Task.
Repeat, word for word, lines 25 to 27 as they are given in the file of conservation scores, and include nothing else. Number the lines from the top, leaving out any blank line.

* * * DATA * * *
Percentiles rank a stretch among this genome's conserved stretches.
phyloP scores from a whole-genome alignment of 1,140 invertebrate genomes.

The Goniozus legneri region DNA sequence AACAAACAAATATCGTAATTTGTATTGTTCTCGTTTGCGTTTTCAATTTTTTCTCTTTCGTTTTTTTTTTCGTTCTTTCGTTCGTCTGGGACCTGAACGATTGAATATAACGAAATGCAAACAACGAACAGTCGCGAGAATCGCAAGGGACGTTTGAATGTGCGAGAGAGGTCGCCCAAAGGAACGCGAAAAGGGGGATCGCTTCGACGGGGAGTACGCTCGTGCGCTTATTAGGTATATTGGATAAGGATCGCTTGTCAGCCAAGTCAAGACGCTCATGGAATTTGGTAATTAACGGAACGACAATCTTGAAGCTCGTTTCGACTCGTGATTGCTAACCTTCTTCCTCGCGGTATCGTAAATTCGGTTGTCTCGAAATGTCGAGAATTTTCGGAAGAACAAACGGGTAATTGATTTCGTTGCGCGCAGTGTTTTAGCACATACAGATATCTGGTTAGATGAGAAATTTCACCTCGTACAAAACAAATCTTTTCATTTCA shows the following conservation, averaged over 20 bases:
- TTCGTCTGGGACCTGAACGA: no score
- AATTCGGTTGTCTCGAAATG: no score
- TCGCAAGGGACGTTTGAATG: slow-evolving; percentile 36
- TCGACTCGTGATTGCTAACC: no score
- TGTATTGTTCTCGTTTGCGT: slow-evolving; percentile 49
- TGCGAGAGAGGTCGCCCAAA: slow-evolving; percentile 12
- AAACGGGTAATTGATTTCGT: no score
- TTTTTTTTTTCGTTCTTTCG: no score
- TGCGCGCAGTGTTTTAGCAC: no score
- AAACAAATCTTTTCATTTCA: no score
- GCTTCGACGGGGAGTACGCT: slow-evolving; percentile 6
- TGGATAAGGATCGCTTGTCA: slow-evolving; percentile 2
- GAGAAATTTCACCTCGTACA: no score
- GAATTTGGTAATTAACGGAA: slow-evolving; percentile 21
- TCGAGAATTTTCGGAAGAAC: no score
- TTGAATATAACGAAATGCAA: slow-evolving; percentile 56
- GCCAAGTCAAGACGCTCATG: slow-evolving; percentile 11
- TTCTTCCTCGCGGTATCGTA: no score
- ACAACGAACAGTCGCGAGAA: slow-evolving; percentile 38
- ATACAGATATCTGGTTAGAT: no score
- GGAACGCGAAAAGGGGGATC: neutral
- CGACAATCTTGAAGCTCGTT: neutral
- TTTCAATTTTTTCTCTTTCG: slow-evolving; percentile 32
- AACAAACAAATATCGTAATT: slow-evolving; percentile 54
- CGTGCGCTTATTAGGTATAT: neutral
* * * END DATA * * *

- CGACAATCTTGAAGCTCGTT: neutral
- TTTCAATTTTTTCTCTTTCG: slow-evolving; percentile 32
- AACAAACAAATATCGTAATT: slow-evolving; percentile 54